Infant Formula Recall Triggers Concerns for WIC Beneficiaries

On February 17, 2022, following consumer complaints relating to the presence of pathogens in Similac, Alimentu, and EleCare, Abbott issued a voluntary recall for certain lots of those powdered infant formula products. Abbott’s recall is broad, applies to all distribution levels (domestic and international), and includes all lots manufactured in its Sturgis, Michigan facility with an expiration of April 1, 2022, or later. The recall was triggered after the hospitalization of four infants with illnesses related to Cronobacter sakazakii and Salmonella bacteria. Abbott’s recall notice posted that it found evidence of Cronobacter sakazakii on non-product contact areas at its Sturgis facility and that no evidence of either Cronobacter sakazakii or Salmonella was found during testing of any infant formula products. The same day that Abbott took action, the U.S. Food & Drug Administration published a related notice on its website as a public service.

Aside from the obvious concerns associated with the presence of pathogens in any food product and especially those consumed by infants, the potential impacts of the recall on WIC beneficiaries cannot be understated. WIC is the Special Supplemental Nutrition Program for Women, Infants, and Children (WIC). The WIC program provides federal grants to states for supplemental foods, health care referrals, and nutrition education for low-income, pregnant, breastfeeding, and non-breastfeeding postpartum women, infants, and children up to age 5 who are found to be at nutritional risk.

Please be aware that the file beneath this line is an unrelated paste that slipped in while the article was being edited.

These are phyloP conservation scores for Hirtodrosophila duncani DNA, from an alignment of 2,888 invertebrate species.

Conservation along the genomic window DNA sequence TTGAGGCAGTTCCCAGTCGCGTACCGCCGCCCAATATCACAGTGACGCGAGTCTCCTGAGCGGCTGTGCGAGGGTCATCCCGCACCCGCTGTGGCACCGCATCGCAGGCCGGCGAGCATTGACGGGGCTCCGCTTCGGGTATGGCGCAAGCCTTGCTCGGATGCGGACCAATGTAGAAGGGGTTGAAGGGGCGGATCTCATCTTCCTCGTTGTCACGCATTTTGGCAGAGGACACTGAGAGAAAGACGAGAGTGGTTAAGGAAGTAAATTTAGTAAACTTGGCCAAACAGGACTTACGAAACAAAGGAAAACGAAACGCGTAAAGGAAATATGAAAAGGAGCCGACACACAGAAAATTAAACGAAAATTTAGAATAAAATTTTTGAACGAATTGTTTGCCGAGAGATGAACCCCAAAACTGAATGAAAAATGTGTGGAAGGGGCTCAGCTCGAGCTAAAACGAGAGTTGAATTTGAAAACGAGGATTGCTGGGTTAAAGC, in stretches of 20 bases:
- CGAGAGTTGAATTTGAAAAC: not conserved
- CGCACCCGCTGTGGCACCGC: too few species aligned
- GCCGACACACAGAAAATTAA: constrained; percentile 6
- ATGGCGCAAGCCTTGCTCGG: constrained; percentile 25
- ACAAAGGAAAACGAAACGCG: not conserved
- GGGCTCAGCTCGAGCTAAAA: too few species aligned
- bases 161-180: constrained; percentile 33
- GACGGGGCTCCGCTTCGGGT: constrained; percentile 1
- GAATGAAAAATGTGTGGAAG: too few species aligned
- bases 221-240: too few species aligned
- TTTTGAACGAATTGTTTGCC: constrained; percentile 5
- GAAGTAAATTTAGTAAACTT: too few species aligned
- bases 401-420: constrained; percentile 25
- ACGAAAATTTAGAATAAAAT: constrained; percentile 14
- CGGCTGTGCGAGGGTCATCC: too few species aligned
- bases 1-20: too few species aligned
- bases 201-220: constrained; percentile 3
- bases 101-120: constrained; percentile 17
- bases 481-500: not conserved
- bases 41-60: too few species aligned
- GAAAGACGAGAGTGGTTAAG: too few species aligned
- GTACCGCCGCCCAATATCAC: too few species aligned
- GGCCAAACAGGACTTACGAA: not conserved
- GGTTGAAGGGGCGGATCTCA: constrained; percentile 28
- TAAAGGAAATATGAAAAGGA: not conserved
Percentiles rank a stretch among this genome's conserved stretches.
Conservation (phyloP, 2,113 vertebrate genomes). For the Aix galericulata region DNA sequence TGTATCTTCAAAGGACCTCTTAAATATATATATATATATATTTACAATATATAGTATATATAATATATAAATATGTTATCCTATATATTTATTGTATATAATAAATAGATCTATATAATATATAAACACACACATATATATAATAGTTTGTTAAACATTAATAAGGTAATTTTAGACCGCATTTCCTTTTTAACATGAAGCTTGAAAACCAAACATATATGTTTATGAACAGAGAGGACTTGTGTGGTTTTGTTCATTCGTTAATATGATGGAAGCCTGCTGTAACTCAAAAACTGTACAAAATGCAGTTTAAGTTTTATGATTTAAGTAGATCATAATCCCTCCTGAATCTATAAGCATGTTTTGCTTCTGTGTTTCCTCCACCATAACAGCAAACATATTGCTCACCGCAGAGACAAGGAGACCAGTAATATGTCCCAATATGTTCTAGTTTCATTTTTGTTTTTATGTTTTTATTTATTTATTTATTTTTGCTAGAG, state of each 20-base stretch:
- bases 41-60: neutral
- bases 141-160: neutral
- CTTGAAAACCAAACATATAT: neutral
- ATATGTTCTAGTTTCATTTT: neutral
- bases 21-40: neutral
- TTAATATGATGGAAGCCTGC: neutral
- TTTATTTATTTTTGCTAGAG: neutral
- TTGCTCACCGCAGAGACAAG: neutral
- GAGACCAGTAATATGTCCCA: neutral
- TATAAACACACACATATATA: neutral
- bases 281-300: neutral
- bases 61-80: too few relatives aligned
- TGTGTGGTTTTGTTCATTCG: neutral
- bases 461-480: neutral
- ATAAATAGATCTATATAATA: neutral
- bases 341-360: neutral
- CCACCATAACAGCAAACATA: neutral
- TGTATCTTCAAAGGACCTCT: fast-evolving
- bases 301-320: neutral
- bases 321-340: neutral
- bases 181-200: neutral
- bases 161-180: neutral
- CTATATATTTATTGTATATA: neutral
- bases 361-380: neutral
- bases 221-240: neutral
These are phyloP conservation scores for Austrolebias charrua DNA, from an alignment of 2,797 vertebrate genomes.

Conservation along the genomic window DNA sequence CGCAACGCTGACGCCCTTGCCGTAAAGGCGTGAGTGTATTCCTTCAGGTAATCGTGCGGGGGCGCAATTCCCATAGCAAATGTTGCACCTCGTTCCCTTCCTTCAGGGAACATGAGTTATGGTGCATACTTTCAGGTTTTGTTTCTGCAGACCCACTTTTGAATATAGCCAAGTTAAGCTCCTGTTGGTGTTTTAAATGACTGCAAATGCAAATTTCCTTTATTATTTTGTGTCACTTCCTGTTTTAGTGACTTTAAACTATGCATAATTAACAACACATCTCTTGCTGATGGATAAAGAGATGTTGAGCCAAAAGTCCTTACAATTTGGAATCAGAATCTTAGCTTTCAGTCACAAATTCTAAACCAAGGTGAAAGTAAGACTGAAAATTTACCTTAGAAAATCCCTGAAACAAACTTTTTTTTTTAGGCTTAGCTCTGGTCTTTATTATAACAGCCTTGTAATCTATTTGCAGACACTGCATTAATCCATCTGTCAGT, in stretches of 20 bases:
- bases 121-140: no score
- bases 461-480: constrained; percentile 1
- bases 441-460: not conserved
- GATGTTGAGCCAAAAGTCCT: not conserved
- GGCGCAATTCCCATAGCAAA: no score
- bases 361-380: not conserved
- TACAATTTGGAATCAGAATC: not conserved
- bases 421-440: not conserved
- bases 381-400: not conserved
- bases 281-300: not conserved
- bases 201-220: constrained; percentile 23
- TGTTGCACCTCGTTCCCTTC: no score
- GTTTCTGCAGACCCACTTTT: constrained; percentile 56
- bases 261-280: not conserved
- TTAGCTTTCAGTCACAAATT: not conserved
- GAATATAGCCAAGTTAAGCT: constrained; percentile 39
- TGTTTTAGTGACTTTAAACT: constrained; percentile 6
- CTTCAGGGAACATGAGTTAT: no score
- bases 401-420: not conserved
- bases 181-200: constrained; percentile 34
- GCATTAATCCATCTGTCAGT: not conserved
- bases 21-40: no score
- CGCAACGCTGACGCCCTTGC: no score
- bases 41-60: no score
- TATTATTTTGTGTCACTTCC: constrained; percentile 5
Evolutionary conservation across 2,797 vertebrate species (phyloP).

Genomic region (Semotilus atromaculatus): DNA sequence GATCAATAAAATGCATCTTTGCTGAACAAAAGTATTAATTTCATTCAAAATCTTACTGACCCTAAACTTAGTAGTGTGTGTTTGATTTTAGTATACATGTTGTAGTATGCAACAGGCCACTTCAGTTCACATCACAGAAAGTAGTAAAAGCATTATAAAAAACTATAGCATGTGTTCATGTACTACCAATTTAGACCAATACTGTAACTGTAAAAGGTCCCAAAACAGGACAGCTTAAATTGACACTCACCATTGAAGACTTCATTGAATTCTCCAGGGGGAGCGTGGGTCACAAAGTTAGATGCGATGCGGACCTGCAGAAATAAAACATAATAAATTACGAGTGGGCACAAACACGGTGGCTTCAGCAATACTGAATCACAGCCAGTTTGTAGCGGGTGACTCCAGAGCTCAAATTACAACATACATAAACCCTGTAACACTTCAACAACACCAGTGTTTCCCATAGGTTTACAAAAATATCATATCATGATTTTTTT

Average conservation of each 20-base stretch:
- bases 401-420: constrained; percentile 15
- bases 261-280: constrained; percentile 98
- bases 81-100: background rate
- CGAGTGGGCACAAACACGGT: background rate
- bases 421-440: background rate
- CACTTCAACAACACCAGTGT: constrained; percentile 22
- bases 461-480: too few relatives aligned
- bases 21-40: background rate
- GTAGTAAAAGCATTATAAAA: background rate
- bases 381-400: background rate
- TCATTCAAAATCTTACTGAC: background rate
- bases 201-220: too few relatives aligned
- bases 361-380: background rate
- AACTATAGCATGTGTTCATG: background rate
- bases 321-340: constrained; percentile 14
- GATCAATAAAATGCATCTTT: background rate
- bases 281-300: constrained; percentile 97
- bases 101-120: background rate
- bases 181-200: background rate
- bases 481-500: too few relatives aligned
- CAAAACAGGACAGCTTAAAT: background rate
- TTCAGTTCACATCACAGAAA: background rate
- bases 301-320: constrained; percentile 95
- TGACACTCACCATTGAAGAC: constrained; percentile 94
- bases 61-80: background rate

Unlike the Supplemental Nutrition Assistance Program, the WIC program provides a nutritionally tailored, limited basket of eligible foods. In some instances, WIC beneficiaries may only purchase particular brands of eligible products, including infant formula. Unlike the other foods in the WIC basket, infant formula is governed by a competitive bidding process under which infant formula manufacturers offer discounts/rebates to state WIC programs; in exchange, the selected infant formula manufacturer is the sole formula provider to WIC participants in that state. 

Abbott is the sole provider for WIC-provided infant formula in more than 15 states. In light of the recall, it is likely that WIC vendors in those states will have limited supplies of this critical product for WIC recipients. Thus, on February 18, 2022, USDA’s Food & Nutrition Service (FNS) issued a letter to WIC State Agencies and others encouraging them to determine which infant formula products may be substituted for recalled products and to develop processes for ensuring that all WIC beneficiaries can receive sufficient infant formula.

FNS has a waiver process in place for states to utilize when seeking regulatory flexibility from WIC regulations. On February 21, 2022, FNS approved the waiver requests submitted by state WIC agencies permitting the exchange of certain infant formula products purchased with WIC benefits through September 30, 2022. It is likely that individual state WIC agencies will soon issue notices to WIC beneficiaries and WIC vendors regarding permitted infant formula substitutions.

OFW Law will update this blog piece as new information becomes available.


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